The Death of a Language

The Death of a Language

How does a language die?  Does it wither away with the times?  Does it disappear because of war?  Is it simply forgotten?  English is the Lingua Franca in the 21st century; however, English has only been solidified as the universal language post World War II.  Language is something that comes and goes with the even flow of the changes in the world.  Mandarin for example has nearly a billion native speakers yet, it is only an official language in China while English is an official language in 54 different countries.  Today it seems as if these languages are only going to keep growing however; history tells us that it could change at any time.

The world today is more connected than it has ever been.  We can talk to virtually anyone at any time in the world.  And, while Mandarin, English and Spanish are continuing to dominate, many languages are receiving the back end of globalization. There are about 6,900 languages known in the world and of those, only about half of them are expected to survive another 50 years.  This is a shame because language is a way to celebrate a culture and differences between people.  As a student of foreign languages, I have always perceived languages and dialects the same way people view foreign food.  It is something that should be shared and enjoyed and available to everyone.  Missing out on the Basque language is just as bad as missing out on Basque cheese, in my humbled opinion.  With that being said, there are very interesting and ancient languages that are in danger of disappearing, here are some of them that you MUST hear before it is too late.

Irish Gaelic:  It is estimated that Irish is spoken by 20,000 to 80,000 people on a daily basis and about 1.2 million people use it in some context whether in their homes or in school.  The first signs of the language date back to the 4th Century AD, far earlier than English.  It based its language off of the Latin alphabet and grammar.  It was a widely spoken language until the 18th century when the English Monarchy limited its teaching in schools and hasn’t recovered since then.  Now-a-days it is still spoken but mainly in rural areas.  In 2007, a television series on Ireland’s TG4 titled No Béarla was created.  It was a show by Manchán Magan, a native Irish speaker, who went around all of Ireland speaking only Irish.  Spoiler alert:  he didn’t have much success.  Ireland recognizes Irish as the first official language of the country and all official signs post the name in Irish and then in English which shows that serious measures are used to preserve the language.  So just sit back, say: “Níl agam ach beagáinín Gaeilge” and listen.

UNESCO states that Irish is “Definitely Endangered”

Here’s one way to hear Irish Gaelic first hand.

Anything other than Mandarin:  It is estimated that there are hundreds of different dialects of the Chinese language and that some of these differences between dialects are similar to the differences between Romance languages.  They have the same roots but very distinct differences in writing, speaking and spelling, much like how French and Spanish have similar roots but are two very distinctly different languages.  Wu, a dialect of the general Chinese language has over 80 million native speakers and even those speakers fear that their days of speaking that language are numbered.  Based on the extremely high amount of native Mandarin speakers, it is safe to say that all Chinese languages , from Wu with 80 million speakers, to Anong which is spoken as a native language by about 800 people, are vulnerable.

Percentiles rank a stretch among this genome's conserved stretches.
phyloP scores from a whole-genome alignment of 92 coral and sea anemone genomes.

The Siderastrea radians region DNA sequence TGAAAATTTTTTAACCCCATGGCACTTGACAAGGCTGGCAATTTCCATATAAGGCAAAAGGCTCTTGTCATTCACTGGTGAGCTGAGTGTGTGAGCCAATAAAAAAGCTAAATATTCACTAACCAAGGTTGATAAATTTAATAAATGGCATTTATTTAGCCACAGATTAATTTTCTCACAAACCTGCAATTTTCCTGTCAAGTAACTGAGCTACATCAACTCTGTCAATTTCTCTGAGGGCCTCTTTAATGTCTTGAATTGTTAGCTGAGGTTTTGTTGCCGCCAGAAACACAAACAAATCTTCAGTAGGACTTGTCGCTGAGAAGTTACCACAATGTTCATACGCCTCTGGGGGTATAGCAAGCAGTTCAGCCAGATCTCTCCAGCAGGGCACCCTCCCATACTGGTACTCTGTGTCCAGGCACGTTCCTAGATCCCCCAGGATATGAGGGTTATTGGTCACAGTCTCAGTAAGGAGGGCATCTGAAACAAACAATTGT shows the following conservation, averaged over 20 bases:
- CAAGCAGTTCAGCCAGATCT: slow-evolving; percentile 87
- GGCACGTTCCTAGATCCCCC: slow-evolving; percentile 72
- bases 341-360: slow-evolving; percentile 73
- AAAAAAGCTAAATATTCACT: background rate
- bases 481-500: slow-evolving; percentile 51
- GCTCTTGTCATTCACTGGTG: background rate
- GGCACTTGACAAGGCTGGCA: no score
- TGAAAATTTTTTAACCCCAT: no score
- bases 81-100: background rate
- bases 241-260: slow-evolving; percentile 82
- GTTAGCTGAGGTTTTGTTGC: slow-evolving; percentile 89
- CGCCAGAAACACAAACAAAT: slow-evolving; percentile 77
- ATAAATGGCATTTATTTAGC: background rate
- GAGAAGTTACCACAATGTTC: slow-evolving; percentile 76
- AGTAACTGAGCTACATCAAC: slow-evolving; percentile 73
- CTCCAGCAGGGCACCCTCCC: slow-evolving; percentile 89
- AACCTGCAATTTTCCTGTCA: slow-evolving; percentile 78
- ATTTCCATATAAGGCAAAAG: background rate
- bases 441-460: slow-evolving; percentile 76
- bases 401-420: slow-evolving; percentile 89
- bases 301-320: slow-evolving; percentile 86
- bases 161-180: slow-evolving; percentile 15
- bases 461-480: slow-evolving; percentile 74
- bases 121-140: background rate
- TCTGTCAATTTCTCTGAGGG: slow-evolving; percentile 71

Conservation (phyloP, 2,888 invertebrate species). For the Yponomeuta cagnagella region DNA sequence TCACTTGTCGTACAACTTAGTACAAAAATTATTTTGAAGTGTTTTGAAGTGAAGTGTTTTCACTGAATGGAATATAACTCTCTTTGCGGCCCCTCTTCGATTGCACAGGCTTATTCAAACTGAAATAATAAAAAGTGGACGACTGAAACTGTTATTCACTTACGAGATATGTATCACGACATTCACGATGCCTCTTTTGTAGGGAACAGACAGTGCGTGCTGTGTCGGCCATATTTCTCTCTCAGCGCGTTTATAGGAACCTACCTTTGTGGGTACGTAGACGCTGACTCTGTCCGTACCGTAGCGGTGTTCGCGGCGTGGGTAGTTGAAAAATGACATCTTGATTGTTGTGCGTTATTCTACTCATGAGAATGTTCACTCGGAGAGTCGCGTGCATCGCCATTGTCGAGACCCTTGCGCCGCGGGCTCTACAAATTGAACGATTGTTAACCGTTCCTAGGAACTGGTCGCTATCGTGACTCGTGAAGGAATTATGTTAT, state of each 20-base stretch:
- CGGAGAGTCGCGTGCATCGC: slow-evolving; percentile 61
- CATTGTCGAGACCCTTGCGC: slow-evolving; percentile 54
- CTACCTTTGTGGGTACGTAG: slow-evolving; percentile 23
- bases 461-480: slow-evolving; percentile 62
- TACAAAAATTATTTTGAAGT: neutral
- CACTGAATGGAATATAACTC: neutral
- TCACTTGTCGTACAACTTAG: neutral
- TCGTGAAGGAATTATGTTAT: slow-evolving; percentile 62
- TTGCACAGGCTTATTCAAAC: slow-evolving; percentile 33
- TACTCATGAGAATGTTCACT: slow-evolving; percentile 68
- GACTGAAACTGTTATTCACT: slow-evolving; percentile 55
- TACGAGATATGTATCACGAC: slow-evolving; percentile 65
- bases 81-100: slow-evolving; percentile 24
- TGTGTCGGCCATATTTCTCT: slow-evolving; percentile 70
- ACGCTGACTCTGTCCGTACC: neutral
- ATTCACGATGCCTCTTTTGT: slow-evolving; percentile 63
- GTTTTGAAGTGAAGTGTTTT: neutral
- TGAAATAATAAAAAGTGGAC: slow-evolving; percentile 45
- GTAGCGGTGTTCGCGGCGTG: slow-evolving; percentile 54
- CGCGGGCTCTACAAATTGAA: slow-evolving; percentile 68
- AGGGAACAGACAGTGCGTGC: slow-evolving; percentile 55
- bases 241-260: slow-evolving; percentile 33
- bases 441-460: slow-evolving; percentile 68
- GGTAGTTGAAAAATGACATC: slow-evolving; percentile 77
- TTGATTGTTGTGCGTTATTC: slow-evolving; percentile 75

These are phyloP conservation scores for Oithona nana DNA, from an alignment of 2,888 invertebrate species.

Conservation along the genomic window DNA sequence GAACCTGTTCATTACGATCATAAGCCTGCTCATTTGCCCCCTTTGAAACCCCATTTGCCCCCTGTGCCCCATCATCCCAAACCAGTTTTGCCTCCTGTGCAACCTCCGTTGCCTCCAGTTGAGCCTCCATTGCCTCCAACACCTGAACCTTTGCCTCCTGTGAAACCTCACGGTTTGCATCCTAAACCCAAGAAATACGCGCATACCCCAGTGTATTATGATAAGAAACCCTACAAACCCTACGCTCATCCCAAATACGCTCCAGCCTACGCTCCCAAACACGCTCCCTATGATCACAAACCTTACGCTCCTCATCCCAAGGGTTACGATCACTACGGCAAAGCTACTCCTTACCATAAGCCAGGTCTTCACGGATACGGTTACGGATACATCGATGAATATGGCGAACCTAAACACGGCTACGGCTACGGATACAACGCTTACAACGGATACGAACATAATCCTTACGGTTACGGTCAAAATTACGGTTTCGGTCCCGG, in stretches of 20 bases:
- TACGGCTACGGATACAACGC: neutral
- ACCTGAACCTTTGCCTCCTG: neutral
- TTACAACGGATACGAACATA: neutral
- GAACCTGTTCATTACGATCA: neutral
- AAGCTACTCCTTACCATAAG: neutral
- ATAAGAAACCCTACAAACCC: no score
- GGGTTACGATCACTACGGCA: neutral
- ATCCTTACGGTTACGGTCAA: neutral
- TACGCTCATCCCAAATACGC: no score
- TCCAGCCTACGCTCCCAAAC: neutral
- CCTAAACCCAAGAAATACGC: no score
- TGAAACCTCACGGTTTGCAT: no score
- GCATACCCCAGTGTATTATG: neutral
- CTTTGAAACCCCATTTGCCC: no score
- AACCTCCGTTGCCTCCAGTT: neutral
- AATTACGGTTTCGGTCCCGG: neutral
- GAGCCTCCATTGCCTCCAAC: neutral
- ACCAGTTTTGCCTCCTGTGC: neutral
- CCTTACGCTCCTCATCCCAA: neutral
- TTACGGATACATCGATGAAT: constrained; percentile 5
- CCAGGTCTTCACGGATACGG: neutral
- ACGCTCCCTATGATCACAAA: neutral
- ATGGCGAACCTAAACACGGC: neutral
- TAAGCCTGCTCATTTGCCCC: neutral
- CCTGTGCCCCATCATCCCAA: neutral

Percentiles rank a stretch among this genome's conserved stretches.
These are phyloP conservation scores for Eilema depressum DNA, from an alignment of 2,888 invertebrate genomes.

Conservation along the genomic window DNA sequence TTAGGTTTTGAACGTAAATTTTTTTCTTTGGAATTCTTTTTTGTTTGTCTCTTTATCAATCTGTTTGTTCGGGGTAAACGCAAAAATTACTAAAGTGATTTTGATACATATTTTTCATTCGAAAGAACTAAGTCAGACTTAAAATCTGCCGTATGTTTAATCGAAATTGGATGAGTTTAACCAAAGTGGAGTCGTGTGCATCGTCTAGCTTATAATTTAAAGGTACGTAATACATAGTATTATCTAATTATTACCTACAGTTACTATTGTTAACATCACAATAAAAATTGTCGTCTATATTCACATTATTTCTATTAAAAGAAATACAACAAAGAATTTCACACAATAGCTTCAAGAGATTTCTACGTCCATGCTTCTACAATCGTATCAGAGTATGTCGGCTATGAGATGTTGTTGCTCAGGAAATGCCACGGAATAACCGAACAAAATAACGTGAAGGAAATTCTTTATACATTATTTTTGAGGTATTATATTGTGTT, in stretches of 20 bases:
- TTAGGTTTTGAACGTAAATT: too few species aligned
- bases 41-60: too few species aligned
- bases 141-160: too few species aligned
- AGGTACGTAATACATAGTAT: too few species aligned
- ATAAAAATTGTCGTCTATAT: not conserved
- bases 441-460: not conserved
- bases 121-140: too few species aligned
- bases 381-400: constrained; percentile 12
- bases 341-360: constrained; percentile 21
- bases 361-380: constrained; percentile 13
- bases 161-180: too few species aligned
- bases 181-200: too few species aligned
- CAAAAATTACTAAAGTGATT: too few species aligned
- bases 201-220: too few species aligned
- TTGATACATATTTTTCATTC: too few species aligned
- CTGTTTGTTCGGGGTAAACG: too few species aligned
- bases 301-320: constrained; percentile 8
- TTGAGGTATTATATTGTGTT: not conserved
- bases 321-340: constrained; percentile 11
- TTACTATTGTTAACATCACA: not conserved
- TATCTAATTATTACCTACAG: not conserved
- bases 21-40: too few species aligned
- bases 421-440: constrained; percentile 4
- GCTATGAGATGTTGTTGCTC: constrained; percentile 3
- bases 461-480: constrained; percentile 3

UNESCO classifies many Chinese languages from “Vulnerable” to “Critically Endangered”

Here are a few ways to catch the hundreds of dialects in China.

Wajarri:  This is a language that is spoken by about 90 native speakers in Western Australia.  It is one of the Kartu languages spoken by the Indigenous Australians.  There have been many recent efforts to save this language in the past 30 years.  Dictionaries and grammar books have been created and Wajarri was in fact the first Australian Aboriginal language offered in secondary education in Western Australia in 2008.  Despite all of this, there are only 89 native speakers and a Google books and Amazon search showed me that finding the dictionary and grammatical book is not an easy task.

UNESCO classifies Wajarri as “Severely Endangered”

Here are a few ways to get yourself closer to Australia.

Basque:  I saved this one for last because I have found this to be one of the most interesting languages in the world.  Basque country is in northwest Spain and in southwest France whose largest city is Bilbao.  There are about 720,000 native Basque speakers today.  Basque is a language isolate meaning it has no known similarities to any existing languages and its origin is unknown although some think it is an original Indo-European language that dates back to the Stone Age.  What is interesting about Basque is that there is a serious effort to preserve the language.  Many Basque parents opt to have their children taught primarily in Basque opposed to French or Spanish.  Despite the trend, due to a lack of centralized Basque government in France, the language is losing many speakers in France.  In the 1960’s the Basque people formed the Euskadi Ta Askatasuna (ETA), which means “Basque Homeland and Freedom”, and used violence as a means to win their independence and although it is only an autonomous state of Spain, it has a heavy influence.   Celebrate the difference! You don’t need to be an expert to know that “edalontzi bat ardo gorria, mesedez” Looks nothing like French nor Spanish.

UNESCO classifies Basque as “Vulnerable”

Here are a few ways to get you to Spain, and closer to hearing Basque.

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